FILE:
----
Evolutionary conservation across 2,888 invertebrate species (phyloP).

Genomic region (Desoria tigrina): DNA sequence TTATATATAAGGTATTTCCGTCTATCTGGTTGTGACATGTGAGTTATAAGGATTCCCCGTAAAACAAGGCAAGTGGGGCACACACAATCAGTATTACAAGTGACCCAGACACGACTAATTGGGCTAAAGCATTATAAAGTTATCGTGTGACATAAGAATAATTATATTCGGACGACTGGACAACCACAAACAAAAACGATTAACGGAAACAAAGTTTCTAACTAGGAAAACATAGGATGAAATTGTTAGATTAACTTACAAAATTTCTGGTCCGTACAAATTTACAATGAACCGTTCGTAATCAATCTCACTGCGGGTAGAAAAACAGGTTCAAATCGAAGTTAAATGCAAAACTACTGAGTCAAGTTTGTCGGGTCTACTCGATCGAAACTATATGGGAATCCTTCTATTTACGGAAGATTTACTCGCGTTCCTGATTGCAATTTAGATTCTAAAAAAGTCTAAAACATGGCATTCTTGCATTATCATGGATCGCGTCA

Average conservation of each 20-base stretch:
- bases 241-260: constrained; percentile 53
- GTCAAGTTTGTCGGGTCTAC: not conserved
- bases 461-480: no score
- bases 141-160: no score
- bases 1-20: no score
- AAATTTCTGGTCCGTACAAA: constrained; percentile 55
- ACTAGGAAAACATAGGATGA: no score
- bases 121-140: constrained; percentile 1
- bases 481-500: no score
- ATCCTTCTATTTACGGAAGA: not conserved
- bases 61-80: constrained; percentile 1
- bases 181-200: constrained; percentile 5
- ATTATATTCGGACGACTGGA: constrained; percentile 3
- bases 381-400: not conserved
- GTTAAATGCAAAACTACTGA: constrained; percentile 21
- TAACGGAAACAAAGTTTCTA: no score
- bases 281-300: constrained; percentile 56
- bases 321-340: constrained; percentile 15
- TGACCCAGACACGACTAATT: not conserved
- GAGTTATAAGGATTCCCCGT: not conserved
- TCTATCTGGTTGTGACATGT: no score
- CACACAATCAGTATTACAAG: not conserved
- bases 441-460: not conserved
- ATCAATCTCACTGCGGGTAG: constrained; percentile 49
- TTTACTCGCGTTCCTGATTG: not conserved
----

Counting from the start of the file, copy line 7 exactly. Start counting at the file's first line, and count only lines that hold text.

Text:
- bases 141-160: no score